4 Key Challenges of Mobile Testing

By Mush Honda

The growth of mobile technology is nothing short of phenomenal. The hardware has improved dramatically over the last few years, but it’s the software that truly unleashes the potential of devices. What’s really driving the incredible success of smartphones and tablets is the application market. According to ABI Research the mobile app market will be worth $27 billion in 2013 and that’s projected to grow further in the years to come.

A meteoric rise like this inevitably creates problems for developers, as they work out how to produce apps quickly and efficiently for a diverse set of devices. QA departments are left playing catch up as they endeavour to test apps properly before they are rushed out the door. Testing for the mobile market is a new challenge. It’s a fast-paced industry that’s constantly changing, and that throws up some unique problems.

The trouble with mobile testing

There are four key challenges that differentiate mobile testing. These are the main barriers to overcome if your mobile testing plan is to end in success.

  1. Fragmentation – Mobile apps are expected to run on a wide variety of different devices, often running a number of different OS versions. With Android, you also have to factor in individual manufacturer UI’s. The number of possible permutations is intimidating.
  2. Networks – The performance of a carrier’s network can have a huge impact on the user’s experience with an app. This is another factor beyond the hardware and software that, nevertheless, must be taken into consideration for testing scenarios.
  3. Usability – The way we interact with touchscreens is still evolving and clever user interface design is essential if you want to create an app that people can pick up and use intuitively. Look beyond the functional aspects of the app and consider usability.
  4. Tools – As mobile testing is still in its infancy the tools at your disposal are limited when compared to traditional testing. There is an evolving arsenal of tools available for mobile testers who know where to find them.

There’s a lot to consider in the planning stage. A winning testing strategy is going to include an optimal mix of devices for maximum coverage. It will include some real devices, some emulators, and perhaps some remote access devices delivered via a cloud service. There will also have to be a consideration of real world conditions. How will different locations and fluctuations in connectivity impact on the app? Consider how the app handles interruptions such as incoming calls, text messages, or even Facebook notifications.

Naturally, the testing itself will be broken down to cover four main areas – functional, performance, security and usability. The level of automation that can be achieved will be a key factor in making the project more manageable.

Adopt a pragmatic mindset

A pragmatic approach is always invaluable in testing. It’s impossible to cover every possible angle, but there are lots of practical tips worth bearing in mind.

Knowing where to focus your resources is a prerequisite for getting the best out of them. You can’t cover an exhaustive combination of all devices and OS versions, so consider the product and its intended use, and target the most important devices. If this is a mass market app then analyse what device has the biggest market share and focus on the OS version with the greatest penetration. Investigate what is popular with the demographic being targeted and you can extract more value from your testing.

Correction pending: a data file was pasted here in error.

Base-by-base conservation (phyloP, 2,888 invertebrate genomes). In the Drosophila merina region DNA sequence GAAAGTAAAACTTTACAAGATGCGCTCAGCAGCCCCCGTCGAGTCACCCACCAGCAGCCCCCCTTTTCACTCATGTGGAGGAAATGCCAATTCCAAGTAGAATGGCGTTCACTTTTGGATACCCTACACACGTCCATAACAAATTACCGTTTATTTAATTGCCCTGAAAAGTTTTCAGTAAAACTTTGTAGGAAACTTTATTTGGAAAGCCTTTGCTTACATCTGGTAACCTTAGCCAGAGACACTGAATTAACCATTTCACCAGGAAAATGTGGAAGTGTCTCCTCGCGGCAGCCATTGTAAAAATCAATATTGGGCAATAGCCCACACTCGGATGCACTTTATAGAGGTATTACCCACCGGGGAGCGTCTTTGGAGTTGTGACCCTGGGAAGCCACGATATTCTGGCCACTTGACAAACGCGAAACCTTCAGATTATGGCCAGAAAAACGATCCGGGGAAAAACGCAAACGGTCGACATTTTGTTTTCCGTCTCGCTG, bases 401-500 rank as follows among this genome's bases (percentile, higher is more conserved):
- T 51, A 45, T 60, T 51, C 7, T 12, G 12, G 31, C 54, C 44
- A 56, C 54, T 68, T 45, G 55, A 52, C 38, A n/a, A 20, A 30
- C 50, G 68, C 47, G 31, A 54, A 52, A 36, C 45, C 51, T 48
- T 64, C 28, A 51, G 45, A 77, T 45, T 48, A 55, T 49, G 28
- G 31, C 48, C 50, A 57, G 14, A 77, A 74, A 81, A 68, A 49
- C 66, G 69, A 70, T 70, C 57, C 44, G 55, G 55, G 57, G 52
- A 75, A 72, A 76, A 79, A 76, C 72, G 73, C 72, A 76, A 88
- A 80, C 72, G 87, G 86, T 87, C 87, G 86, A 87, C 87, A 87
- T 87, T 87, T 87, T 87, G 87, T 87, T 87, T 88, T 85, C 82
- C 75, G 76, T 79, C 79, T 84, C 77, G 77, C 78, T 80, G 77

Think about different screen sizes and produce a requirement checklist for interactions. You need to cover interactions through virtual buttons, as well as hardware buttons. How is text input handled? What are the navigational workflows? Gestures and touchscreen inputs throw up a whole new set of problems.

Keep a fluid structure

You aren’t going to create a complete testing plan and then just rinse and repeat until the app ships. Requirements will change during the course of the project and you need to plan in stages.

Start out using emulators to identify bugs and functional problems. You can move to real devices, and possibly remotely accessed devices, later when you begin testing in real-world conditions and considering security and network impact.

You will validate the quality of the product primarily through functional and usability testing, but be aware that new features may be thrown into the mix during development. Everything must be validated before it is released into the live product. Consider compatibility and the impact of upgrades.

Testing in the real-world

It’s always important to emulate the end-user as much as humanly possible and that means going way beyond optimal conditions.

What is the impact of low signal strength, 3G or 4G networks, and different Wi-Fi speeds? What happens when the network drops and you switch to Wi-Fi or vice versa? How does the app operate offline? Are there constraints with particular chipsets, or is memory being impacted in unexpected ways? You need to think about low-level resource usage and watch for buffering problems or garbage data generation. Security considerations include data encryption and multi-user support handling. What about the impact of low battery, or other phone functionality?

This is really just the tip of the iceberg for effective mobile testing. We can’t possibly cover all scenarios here, but this should give you a flavour of what to consider, and help you to create a solid mobile testing plan.

Author Bio

Mush Honda is QA Director at KMS Technology, a provider of IT services across the software development lifecycle with offices in Atlanta, GA and Ho Chi Minh City, Vietnam. He was previously a tester at Ernst & Young, Nexidia, Colibrium Partners and Connecture. KMS services include application management, testing, support, professional services and staff augmentation.